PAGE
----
Across South Asia, Fear Dominates the Media Landscape

Published: 02 May 2024

World Press Freedom Day 2024 underscores the critical role of journalism and freedom of expression amidst the global environmental crisis. Safeguarding press freedom is paramount for effectively tackling environmental challenges and informing the public. It is imperative to enhance media training to ensure accurate reporting on climate and environmental matters, thereby aiding environmental protection and public awareness. These were the focus on the second panel discussion hosted by TIB and its partners in an event to mark the World Press Freedom Day.

A panel discussion titled "Media Defense for Crisis Reporting" marked World Press Freedom Day 2024. The event organized jointly by UNESCO, Transparency International Bangladesh (TIB), and Article 19 brought together media professionals and journalists from Bangladesh, Bhutan, India, the Maldives, and Sri Lanka. Moderated by Mr. Shafiqul Alam, Bureau Chief of Agence France-Presse (AFP) in Dhaka, the discussion delved into strengthening media institutions for crisis reporting. Panelists advocated for increased support to enhance the media's capacity in reporting environmental crises. They also addressed challenges to press freedom in South Asia, highlighting instances of repression, violence, and censorship faced by journalists.

Mr. Alam emphasized the need for justice for journalists covering various crises, including economic, conflict, and environmental issues. Ms. Sabina Inderjit, Vice President of the International Federation of Journalists of India, flagged threats to press freedom due to internet restrictions and media control laws. Ms. Radhika Rao from the Internet Freedom Foundation of India discussed press freedom issues in her country, citing raids on journalists and internet shutdown challenges.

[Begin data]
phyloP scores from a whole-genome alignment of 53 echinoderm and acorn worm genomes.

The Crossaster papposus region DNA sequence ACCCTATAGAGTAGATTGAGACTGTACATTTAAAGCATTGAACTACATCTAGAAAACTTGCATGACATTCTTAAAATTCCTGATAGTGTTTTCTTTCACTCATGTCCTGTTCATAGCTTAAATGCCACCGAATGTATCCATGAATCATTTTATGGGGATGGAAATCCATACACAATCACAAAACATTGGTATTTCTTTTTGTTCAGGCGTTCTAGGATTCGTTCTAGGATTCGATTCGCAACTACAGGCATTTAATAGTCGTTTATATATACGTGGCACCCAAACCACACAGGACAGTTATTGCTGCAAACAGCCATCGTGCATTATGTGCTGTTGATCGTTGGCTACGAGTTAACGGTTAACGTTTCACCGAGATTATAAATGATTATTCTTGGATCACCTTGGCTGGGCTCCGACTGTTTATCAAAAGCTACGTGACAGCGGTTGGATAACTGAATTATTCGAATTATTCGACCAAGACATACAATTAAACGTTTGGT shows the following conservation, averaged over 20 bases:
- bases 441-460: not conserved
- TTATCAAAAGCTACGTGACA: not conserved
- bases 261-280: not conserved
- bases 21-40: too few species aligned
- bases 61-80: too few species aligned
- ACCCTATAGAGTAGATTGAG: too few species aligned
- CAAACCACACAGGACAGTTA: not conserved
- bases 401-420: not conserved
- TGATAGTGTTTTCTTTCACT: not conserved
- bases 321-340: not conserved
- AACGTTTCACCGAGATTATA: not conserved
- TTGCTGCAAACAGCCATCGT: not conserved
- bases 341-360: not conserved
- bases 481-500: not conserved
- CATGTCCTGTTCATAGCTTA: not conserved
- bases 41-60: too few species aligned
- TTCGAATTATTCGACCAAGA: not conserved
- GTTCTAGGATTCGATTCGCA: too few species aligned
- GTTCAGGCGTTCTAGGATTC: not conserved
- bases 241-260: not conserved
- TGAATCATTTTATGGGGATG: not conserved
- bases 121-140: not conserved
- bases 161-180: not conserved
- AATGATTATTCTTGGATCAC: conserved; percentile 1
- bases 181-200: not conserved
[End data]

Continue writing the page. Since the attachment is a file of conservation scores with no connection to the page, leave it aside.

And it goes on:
Dr. Iftekharuzzaman, Executive Director of TIB, voiced concerns over insecurity in Bangladesh due to the Cyber Security Act, noting the vulnerability of Bangladeshi media to repression. Ms. Susan Vize, Head of Office and UNESCO Representative to Bangladesh, stressed the pivotal role of journalists in bridging information gaps between scientists, government, and civil society. She emphasized the need for accurate, timely, and comprehensive reporting on environmental issues to facilitate sustainable development.

The panel discussion was characterized by diverse perspectives and lively exchanges, with participants sharing insights and experiences from their respective countries. Despite progress, South Asia grapples with fear, intolerance, and suppression of independent voices, underscoring the persistent challenge of press freedom in the region.